The National Inclusion Project will be held this coming Saturday, October 17th, 2009. For that reason, there will many fans traveling to Raleigh from all over the United States to support Clay Aiken and his Project.
If you are one of the lucky one to attend the Gala, perhaps you will have some extra time to be a tourist and see the sites of the community.
Listed below are a few of the recommended sites that you might want to visit. I live in California and, although this will be my 3rd trip to Raleigh, I am certainly no expert on the area. The following suggestions were found at tripadvisor and Yahoo Travel.
NC State Fair
From October 15th to the 25th, Raleigh will be home to one of North Carolina’s most entertaining and memorable events, the 2009 N.C. State Fair. With rides, competitions, exhibits and entertainment galore, the N.C. State Fair is always a great time, attracting visitors from all 100 counties!
The State Fair’s motto, “A Whole Lotta Happy”, pretty much sums up how everyone will feel once they’ve experienced this fun-filled event. As always, there will be a wide array of exciting rides that everyone can enjoy. In between rides, take a break to enjoy one of the many concerts that will take place at Dorton Arena. This year’s entertainment line-up includes Jason Michael Carroll, Kellie Pickler, The Temptations and Eric Church, just to name a few. You can also stop by one of the many exhibits that will be going on, such as Green NC or Field of Dreams.
Listed on the National Register of Historic Places, Oakwood is an enchanting neighborhood of restored and carefully maintained Victorian and Antebellum homes. It offers an ideal view for a stroll. Lovely anytime of the year, Oakwood is truly at its finest at the annual Christmas Candlelight Tour and again in the spring, when the gardens put on their best show. Bordered by Franklin, Watauga, Linden, Jones and Person Streets. It is close to the Executive Mansion. Sidewalks and trees line the quiet streets, making it an ideal place for a walking tour during an afternoon visit.
Address: Franklin Street Raleigh, NC 27601
Tel: 919 733 3456
The Executive Mansion
The North Carolina Executive Mansion, often referred to as the Governors Mansion, is a monumental building located in Raleigh, North Carolina. It is currently home to North Carolina’s governor, Bev Perdue. The mansion on Fayetville Street in downtown Raleigh has not always been the residency for North Carolina state governors; in fact, it is the fourth official house that has been selected.
Since its initial construction in 1882, few major changes have been made to the building’s structure. Porches on the north and east sides have been enclosed to expand kitchen and security facilities. The 14 foot high ceiling fits a huge Christmas tree in which the governor traditionally turns on the lights after Thanksgiving. As you walk in you see a huge red carpet given to the house and state for its 100th anniversary.
Overall, the house is very historical and interesting. If you ever have a chance to visit the North Carolina Governor’s Mansion then you should go.
Address: 200 N Blount St Raleigh, NC 27601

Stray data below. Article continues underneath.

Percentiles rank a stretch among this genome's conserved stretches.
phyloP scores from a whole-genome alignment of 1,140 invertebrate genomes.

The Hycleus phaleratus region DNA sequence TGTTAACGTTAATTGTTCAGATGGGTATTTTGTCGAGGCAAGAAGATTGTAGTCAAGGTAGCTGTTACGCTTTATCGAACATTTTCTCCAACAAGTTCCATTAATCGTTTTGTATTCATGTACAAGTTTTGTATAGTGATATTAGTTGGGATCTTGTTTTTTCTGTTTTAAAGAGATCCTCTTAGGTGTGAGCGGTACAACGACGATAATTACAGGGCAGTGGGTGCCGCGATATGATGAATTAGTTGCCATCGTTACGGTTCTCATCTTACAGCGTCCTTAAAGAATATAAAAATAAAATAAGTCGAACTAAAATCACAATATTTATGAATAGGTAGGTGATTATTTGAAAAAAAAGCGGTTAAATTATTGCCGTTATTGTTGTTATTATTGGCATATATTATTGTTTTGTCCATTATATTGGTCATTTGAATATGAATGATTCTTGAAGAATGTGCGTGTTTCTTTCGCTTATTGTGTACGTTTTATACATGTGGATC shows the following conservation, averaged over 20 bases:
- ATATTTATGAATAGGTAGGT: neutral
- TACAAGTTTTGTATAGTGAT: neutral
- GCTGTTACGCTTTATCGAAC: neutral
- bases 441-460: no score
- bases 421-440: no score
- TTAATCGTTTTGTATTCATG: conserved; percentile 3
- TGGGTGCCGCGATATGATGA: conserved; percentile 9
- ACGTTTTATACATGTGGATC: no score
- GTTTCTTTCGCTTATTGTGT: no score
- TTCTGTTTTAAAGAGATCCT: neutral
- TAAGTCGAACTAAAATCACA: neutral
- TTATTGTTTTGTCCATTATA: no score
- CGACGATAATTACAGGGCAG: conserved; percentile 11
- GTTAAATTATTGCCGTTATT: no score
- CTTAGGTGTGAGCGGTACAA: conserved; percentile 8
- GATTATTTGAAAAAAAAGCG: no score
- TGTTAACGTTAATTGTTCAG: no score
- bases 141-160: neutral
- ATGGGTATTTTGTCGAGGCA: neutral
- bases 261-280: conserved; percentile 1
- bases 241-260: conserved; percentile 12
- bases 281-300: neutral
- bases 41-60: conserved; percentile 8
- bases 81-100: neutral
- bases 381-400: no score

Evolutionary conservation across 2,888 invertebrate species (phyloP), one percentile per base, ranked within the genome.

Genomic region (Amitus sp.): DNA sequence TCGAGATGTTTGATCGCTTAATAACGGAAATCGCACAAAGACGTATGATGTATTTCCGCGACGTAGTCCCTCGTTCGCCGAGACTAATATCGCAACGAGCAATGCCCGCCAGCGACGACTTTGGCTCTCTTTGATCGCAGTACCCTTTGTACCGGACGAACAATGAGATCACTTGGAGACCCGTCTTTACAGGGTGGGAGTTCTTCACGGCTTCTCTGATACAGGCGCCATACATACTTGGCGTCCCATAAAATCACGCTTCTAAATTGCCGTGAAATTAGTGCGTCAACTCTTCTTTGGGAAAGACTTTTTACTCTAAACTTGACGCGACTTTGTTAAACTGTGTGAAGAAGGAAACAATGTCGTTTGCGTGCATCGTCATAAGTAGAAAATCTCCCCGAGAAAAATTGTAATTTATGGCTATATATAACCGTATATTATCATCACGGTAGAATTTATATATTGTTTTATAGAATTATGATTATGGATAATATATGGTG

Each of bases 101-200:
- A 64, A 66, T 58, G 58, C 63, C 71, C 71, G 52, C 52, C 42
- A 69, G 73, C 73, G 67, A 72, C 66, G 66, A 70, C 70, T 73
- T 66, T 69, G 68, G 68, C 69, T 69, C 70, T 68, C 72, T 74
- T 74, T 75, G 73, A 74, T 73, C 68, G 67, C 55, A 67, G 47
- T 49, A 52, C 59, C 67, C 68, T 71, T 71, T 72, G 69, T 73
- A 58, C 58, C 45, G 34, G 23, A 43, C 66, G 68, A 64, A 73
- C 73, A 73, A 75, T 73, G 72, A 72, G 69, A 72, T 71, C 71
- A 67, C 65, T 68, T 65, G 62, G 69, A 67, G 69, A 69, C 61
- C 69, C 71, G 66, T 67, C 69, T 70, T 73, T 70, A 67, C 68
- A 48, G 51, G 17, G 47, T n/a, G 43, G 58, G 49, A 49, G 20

Tel: 919 807 7950
Mordecai Historical Park
This park is located on a former plantation that was owned by Joel Lane who donated his land to the city of Raleigh. The house on this property was built in 1785 which makes this the oldest house in Raleigh on its original foundation. The land around the house was originally a plantation that was 5000 acres. Most of the buildings on this property were unfortunately built sing slave labor. Also on this property is the building that Andrew Johnson was said to be born in. The park is open 24 hours a day. Guided tours are available on Tuesday-Friday from 10am to 4pm and Sunday from 1pm to 4pm
One Mimosa St. Raleigh, NC 27604
Phone: (919) 857-4364
The State Capitol
The State Capitol looks much the same today as it did back in 1840. Originally built between 1792 and 1796, it burned in 1831 and the government set out to build a new, more majestic, Capitol. Today it stands proud on Union Square, one of the best-preserved examples of Greek-Revival style architecture in America. The centerpiece of the impressive rotunda is a statue of George Washington dressed in a Roman tunic. The building’s history is a colorful one, with stories of ghosts roaming and secret spy rooms. Free guided tours.
1 East Edenton Street
Raleigh, NC 27601-1011
Open Hours8am-5pm Mon-Fri; 10am-4pm Sat; 1pm-4pm Sun
City Market, built in the early 1900s, still holds a lot of old world charm. Converted in 1988 to house shops, art galleries and restaurants, the original cobblestone streets, accented with period lampposts, are dotted with park benches. There is a festival atmosphere on the weekends, when the trees are lit in the evenings and live music plays on the streets. Couples holding hands stroll by while children dance and older folks sit tapping their toes. A trolley runs Thursday through Saturday nights, offering free transportation to other downtown locales.
303 Blake Street
Raleigh, NC 27601-1801
Other Place to Visit:
Museum of Natural Sciences
11 West Jones St. Raleigh, NC 27601
JC Raulston Arboretum
Department of Horticultural Science
NC State University
Campus Box 7522
Raleigh, NC 27695-7522
Durham, NC 27708